June 7, 2021
The Summit of Allied leaders will take place on 14 June 2021 at the NATO HQ in Brussels. Following a long-practiced tradition this will be the first NATO Summit after the new US President took office in the wake of four chaotic years with Mr. Trump. But there is no lack of other reasons. Among them are dealing with a more demanding strategic environment marked by the return of global systemic rivalry, the need for coherent Russia and China policies, how to continue adapting NATO for 2030 and beyond, especially by mirroring the recent military adaptation in the political dimension, strengthening the role of NATO as a unique and essential forum of Allied consultations, and tasking a work for an updated Strategic Concept to name just a few.
In his first major foreign policy speech as President at the 2021 Virtual Munich Security Conference, Mr. Biden said, “America is back. The transatlantic alliance is back.” However, there is a lot to be done, primarily restoring allied unity in the face of emerging challenges and a recommitment to the principles of democracy, individual liberty and the rule of law as enshrined in the preamble of the North Atlantic Treaty.
Do we care about any of the foregoing? Not really. For us, this summit is about one bilateral meeting.
Presidents Biden and Erdogan will meet on the margins of the NATO summit. In Turkey we usually focus on our immediate challenges and overlook how we got here. This is understandable to a certain extent because the challenges facing us, most of which are our own doing, keep piling up giving us precious little time to look back.
In this connection, I would refer for the umpteenth time to two speeches by President Obama which, within a span of only four years, reveal Turkey’s unfortunate metamorphosis.
On April 6, 2009, President Obama addressed the Turkish Parliament on his first overseas trip. He said,
“This morning I had the great privilege of visiting the tomb of your extraordinary founder of your republic. And I was deeply impressed by this beautiful memorial to a man who did so much to shape the course of history. But it is also clear that the greatest monument to Atatürk’s life is not something that can be cast in stone and marble. His greatest legacy is Turkey’s strong, vibrant, secular democracy, and that is the work this assembly carries on today…”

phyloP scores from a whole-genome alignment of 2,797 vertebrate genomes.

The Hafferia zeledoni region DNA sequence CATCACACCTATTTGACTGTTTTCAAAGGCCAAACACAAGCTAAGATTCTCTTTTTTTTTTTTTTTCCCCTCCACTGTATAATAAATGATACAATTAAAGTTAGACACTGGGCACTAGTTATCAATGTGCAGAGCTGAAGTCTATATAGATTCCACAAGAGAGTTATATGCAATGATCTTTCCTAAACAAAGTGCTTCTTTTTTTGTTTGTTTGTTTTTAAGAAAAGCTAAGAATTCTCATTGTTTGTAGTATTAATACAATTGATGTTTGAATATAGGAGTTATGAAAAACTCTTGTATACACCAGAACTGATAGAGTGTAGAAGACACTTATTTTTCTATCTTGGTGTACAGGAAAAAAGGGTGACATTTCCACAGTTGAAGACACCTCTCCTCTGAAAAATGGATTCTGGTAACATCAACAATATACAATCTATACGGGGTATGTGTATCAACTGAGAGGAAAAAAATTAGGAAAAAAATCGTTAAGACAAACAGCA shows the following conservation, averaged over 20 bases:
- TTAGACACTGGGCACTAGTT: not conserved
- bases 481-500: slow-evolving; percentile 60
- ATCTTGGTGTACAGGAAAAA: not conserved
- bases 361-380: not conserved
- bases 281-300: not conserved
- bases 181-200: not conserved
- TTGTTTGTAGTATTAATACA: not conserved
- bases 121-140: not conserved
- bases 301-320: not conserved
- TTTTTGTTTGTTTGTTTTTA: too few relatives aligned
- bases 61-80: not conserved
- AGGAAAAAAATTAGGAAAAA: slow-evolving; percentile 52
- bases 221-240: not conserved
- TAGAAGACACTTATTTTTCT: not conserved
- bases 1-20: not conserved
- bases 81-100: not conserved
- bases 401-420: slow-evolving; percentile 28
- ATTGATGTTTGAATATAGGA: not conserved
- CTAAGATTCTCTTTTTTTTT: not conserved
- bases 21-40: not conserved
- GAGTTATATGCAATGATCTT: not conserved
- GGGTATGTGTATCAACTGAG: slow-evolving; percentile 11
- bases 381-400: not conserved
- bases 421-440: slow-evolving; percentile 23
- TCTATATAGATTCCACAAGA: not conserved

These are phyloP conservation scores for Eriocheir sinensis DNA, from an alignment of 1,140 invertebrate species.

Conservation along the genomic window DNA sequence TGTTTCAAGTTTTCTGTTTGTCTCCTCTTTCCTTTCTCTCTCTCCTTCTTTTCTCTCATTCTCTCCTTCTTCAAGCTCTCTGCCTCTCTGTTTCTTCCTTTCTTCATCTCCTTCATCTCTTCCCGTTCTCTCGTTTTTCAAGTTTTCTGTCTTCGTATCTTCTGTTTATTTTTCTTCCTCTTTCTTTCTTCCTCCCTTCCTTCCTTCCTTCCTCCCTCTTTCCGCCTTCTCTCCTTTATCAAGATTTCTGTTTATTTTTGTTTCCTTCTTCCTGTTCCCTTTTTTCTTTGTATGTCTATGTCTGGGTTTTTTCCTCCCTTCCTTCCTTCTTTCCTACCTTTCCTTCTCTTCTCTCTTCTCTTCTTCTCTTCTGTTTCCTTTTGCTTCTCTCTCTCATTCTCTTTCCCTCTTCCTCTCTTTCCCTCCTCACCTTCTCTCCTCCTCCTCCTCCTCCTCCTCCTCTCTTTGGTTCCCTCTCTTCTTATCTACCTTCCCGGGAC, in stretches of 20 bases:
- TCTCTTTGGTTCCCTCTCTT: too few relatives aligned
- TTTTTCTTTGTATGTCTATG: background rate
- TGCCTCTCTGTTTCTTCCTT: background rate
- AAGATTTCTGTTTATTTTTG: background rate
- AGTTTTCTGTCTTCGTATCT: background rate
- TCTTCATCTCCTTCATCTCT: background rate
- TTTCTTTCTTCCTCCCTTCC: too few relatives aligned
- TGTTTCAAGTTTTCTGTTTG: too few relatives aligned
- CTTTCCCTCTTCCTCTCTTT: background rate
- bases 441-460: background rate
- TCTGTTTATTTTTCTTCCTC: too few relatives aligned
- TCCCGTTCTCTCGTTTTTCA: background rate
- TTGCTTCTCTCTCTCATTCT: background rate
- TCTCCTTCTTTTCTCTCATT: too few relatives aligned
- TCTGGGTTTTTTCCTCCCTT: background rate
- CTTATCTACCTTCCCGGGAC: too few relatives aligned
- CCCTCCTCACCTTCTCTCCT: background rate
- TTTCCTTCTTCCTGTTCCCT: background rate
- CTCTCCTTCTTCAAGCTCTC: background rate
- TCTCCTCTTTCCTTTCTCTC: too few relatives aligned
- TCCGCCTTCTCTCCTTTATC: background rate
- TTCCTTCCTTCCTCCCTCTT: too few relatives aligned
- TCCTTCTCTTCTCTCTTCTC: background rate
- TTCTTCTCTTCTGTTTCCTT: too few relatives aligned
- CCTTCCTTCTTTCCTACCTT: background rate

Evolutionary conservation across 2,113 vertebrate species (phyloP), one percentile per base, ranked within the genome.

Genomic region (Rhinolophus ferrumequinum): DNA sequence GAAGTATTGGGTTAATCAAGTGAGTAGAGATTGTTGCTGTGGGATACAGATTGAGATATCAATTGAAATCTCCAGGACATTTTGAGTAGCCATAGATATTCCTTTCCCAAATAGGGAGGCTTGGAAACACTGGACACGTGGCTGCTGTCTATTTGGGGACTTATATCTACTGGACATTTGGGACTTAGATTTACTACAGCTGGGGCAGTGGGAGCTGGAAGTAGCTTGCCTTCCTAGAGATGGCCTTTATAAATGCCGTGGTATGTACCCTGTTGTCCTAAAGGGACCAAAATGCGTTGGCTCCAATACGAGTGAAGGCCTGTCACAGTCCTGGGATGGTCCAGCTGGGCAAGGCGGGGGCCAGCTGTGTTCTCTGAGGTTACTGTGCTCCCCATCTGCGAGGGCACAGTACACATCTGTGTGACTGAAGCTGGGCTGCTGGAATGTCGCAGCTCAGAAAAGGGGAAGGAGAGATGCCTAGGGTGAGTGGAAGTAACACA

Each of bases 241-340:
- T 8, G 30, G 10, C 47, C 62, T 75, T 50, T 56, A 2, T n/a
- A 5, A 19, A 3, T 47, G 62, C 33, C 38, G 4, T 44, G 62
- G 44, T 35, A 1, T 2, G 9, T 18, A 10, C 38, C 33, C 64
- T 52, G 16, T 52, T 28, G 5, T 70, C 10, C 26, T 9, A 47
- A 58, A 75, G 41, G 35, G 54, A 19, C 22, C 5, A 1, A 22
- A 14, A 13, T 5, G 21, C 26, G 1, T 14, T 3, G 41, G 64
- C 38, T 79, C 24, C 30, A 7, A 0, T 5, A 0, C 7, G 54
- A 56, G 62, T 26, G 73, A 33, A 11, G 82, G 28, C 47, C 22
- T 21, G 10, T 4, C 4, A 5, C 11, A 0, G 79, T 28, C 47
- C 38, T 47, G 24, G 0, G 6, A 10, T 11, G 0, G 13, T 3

The message: Turkey, with its secular democracy has set an example for the Islamic world. Turkey should continue this path and others should follow.
Four years later, on September 24, 2013, President Obama addressed the United Nations General Assembly. In the context of the Arab spring he said,
“… the United States will at times work with governments that do not meet the highest international expectations, but who work with us on our core interests. But we will not stop asserting principles that are consistent with our ideals…”
The reality is that during the four years between the two speeches, Justice and Development Party’s (JDP) Turkey changed from “an example to follow” to, at best, “a country the US would work with on its core interests”.
Today, the legacy of Ataturk, the hero of our War of Independence and the founder of the Republic for whom President Obama had such words of praise is under attack. The assaulters are not the descendants of those he fought on the battlefield. They are Islamist extremists from within the country, the ungrateful Turkish Taliban whose comrades in minds are turning Afghanistan into a country with no future.